Relativity Space’s 110-foot-tall Terran 1 rocket during Wednesday’s launch attempt. Credit: Relativity Space
Relativity Space’s first launch countdown aborted about a minute before liftoff Wednesday at Cape Canaveral when sensors detected warmer-than-expected liquid oxygen on the Terran 1 rocket’s second stage, delaying until Saturday the first test flight of the 3D-printed launcher.
The 110-foot-tall (33.5-meter) Terran 1 rocket had a three-hour launch window Wednesday, and Relativity’s launch team counted down to a target liftoff time at 2:40 p.m. EST (1940 GMT). But a computer overseeing final pre-flight checkouts ordered an automatic abort 1 minute and 10 seconds prior to launch.
The countdown stopped to allow time for engineers to evaluate data indicating liquid oxygen on the Terran 1’s upper stage was not at the proper temperature. Relativity’s launch team, working in a control room at Cape Canaveral, initially reset the countdown clock for another run at launch before the end of Wednesday’s window.
But Clay Walker, Relativity’s launch director, called off the countdown: “All parties, we are scrubbing for the day. Thanks for playing.”
The startup aerospace company plans to try again Saturday. The Terran 1 rocket at Launch Complex 16 was drained of methane and liquid oxygen propellants as ground teams set up for another launch attempt during a three-hour window Saturday opening at 1 p.m. EST (1800 GMT).
California-based Relativity Space said the launch team scrubbed the launch attempt Wednesday “due to exceeding launch commit criteria limits for propellant thermal conditions on Stage 2.”
“When using liquid natural gas, the methane needs time to get to the right concentration,” Relativity tweeted. “This is why our next attempt will be a few days from now.”
A SpaceX Falcon 9 rocket is scheduled to take off Thursday afternoon from a launch pad a few miles north of Relativity’s pad with a batch of 40 OneWeb internet satellites. The first stage of the Falcon 9 will return to SpaceX’s landing zone near the Relativity launch site at Cape Canaveral Space Force Station.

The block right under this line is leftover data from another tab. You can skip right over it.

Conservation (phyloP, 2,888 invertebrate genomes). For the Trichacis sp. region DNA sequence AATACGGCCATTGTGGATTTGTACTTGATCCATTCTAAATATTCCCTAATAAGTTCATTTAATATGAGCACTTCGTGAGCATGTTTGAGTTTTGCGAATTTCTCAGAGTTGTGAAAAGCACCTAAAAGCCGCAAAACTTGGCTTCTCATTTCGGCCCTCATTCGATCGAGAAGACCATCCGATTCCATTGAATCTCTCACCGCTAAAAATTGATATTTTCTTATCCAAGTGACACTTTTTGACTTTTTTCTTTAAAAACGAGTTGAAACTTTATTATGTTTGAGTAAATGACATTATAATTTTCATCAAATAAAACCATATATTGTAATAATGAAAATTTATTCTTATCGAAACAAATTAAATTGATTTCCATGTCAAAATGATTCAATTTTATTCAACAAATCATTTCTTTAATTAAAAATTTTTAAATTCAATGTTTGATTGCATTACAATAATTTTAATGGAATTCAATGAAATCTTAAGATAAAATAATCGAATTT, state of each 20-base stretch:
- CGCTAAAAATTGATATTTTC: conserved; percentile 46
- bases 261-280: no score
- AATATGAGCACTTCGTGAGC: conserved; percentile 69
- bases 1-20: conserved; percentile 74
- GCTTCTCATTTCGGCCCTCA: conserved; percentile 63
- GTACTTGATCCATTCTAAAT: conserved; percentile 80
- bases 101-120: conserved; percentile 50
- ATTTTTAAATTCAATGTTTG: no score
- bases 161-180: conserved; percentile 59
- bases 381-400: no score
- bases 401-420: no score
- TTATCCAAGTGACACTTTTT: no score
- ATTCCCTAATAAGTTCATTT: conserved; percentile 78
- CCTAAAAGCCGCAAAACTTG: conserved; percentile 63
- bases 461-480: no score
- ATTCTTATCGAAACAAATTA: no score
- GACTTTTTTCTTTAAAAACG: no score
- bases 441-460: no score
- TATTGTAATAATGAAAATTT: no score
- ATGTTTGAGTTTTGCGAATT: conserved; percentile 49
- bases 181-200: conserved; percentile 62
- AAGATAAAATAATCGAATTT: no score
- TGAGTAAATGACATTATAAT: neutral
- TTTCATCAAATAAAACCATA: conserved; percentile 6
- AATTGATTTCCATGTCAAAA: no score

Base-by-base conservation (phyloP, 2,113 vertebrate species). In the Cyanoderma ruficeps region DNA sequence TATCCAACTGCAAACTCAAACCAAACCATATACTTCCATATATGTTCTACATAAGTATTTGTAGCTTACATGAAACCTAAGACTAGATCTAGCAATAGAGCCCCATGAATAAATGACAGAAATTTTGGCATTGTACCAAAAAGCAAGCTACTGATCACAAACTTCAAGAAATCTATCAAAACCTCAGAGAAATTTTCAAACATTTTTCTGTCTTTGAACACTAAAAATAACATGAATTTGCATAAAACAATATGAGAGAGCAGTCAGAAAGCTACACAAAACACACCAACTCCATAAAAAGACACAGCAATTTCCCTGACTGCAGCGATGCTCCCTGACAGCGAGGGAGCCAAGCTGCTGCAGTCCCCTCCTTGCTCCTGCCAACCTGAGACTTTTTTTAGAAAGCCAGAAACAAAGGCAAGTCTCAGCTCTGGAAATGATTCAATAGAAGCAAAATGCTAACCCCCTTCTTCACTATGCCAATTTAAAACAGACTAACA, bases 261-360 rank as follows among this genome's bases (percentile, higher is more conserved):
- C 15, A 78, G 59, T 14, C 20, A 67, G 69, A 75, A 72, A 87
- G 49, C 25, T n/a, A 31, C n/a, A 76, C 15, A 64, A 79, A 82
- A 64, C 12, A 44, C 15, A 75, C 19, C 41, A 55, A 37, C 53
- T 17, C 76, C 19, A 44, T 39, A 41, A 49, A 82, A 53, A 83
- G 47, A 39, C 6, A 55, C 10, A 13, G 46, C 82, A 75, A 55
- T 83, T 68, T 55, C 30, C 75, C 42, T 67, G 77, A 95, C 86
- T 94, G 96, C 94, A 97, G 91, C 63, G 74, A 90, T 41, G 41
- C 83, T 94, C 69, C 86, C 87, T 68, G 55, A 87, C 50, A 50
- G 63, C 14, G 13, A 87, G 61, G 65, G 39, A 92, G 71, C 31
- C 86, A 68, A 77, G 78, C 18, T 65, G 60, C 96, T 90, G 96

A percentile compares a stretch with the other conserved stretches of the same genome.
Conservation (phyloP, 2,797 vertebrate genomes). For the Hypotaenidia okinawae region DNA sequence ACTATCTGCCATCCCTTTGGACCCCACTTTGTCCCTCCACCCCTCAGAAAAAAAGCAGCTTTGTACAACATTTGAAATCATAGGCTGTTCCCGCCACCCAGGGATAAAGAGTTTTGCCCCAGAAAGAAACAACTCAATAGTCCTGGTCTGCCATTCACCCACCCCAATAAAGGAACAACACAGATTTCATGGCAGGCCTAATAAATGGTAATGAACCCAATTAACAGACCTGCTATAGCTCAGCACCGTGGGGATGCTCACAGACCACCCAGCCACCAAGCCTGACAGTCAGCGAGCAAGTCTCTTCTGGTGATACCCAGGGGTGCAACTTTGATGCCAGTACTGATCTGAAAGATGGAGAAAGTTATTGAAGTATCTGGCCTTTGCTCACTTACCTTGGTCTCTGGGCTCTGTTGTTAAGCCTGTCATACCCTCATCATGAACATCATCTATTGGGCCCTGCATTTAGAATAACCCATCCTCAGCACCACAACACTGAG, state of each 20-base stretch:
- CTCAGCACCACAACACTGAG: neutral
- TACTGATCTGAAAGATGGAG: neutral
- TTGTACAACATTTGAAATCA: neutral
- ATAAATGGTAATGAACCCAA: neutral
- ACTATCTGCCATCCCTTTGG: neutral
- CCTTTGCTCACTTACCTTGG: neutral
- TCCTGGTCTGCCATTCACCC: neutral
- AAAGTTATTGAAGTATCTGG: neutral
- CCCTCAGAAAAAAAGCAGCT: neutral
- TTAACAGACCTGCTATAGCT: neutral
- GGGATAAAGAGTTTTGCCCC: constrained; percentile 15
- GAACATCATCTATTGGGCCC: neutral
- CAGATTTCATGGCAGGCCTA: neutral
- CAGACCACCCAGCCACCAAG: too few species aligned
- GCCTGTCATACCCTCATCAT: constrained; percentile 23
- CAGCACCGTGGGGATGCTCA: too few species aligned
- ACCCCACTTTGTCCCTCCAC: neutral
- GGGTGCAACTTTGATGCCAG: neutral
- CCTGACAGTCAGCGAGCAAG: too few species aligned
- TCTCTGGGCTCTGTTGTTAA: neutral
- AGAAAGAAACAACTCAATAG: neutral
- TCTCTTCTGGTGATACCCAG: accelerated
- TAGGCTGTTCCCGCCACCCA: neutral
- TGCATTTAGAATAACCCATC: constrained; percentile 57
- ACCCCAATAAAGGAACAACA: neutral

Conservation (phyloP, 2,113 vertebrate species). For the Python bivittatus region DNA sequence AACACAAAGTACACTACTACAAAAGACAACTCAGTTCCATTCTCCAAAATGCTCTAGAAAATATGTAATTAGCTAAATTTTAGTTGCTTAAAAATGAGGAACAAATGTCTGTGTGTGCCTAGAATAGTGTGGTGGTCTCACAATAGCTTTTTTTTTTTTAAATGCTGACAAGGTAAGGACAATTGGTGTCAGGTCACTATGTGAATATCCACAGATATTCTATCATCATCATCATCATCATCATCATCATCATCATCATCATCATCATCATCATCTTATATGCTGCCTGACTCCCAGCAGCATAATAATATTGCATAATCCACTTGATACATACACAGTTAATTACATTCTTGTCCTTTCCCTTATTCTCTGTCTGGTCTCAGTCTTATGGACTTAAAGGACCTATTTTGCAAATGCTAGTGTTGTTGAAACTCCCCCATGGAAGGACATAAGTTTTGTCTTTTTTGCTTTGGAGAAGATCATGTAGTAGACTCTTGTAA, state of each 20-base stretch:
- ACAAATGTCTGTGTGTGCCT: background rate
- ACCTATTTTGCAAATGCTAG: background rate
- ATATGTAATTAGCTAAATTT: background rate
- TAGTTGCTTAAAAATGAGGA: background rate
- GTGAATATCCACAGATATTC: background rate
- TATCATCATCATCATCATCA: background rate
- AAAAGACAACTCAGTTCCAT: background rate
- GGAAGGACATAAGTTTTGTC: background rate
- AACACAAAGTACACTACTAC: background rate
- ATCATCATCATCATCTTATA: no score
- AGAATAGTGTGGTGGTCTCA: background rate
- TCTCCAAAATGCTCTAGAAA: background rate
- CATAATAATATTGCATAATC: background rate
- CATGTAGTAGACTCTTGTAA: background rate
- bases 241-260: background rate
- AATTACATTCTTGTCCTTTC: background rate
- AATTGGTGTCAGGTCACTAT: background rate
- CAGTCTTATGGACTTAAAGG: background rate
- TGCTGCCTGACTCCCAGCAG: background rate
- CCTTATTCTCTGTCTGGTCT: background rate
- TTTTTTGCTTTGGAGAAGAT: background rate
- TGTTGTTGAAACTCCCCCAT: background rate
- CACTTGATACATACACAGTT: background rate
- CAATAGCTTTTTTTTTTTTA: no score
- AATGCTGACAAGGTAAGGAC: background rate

There’s a 90% chance of good weather for Relativity’s next launch attempt Saturday.
“A strong cold front is forecast to move across the Florida peninsula Friday night into early Saturday morning,” forecasters from the Space Force’s 45th Weather Squadron wrote in an outlook Wednesday. “Moisture ahead of the front will remain rather limited so we are not expected to see widespread precipitation, although scattered showers and isolated thunderstorms are possible.
“After frontal passage, expect brisk north winds with sustained values of 10-15 mph with gusts to around 20 mph. There could be a few lingering clouds around early in the day (Saturday) but will yield to clear skies through the count. A few cumulus clouds could linger around so the primary concern will be the cumulus cloud rule.”
Relativity Space has nicknamed the Terran 1’s test flight as “Good Luck, Have Fun.” It won’t carry any customer satellites, but will attempt to fly into a 124-mile-high (200-kilometer) orbit about eight minutes after liftoff from Cape Canaveral.
The Terran 1 rocket could become the first methane-fueled launcher to reach orbit if the eight-minute flight goes well Wednesday, beating two much larger rockets — ULA’s Vulcan and SpaceX’s Starship — scheduled to attempt their first full-scale test flights in the coming weeks or months.
Tim Ellis, co-founder and CEO of Relativity Space, said methane is the “propellant choice of the future, especially for reusable rockets.”
Methane is a more efficient fuel than kerosene, which is used on SpaceX’s Falcon 9 rocket, Russia’s Soyuz launcher, and ULA’s Atlas 5. It also burns cleaner and leaves less residue inside an engine than kerosene, easing refurbishment and reuse between missions.
Before the first Terran 1 has even left the launch pad, Relativity started development of a larger fully reusable rocket called the Terran R, a vehicle the company says will become a “point-to-point space freighter capable of missions between the Earth, moon and Mars.”
The Terran 1 is also the first orbital-class rocket to be primarily manufactured with 3D printing.
“Onward, and proud of the team today for a professional and smooth first operation!” Ellis tweeted after Wednesday’s launch delay.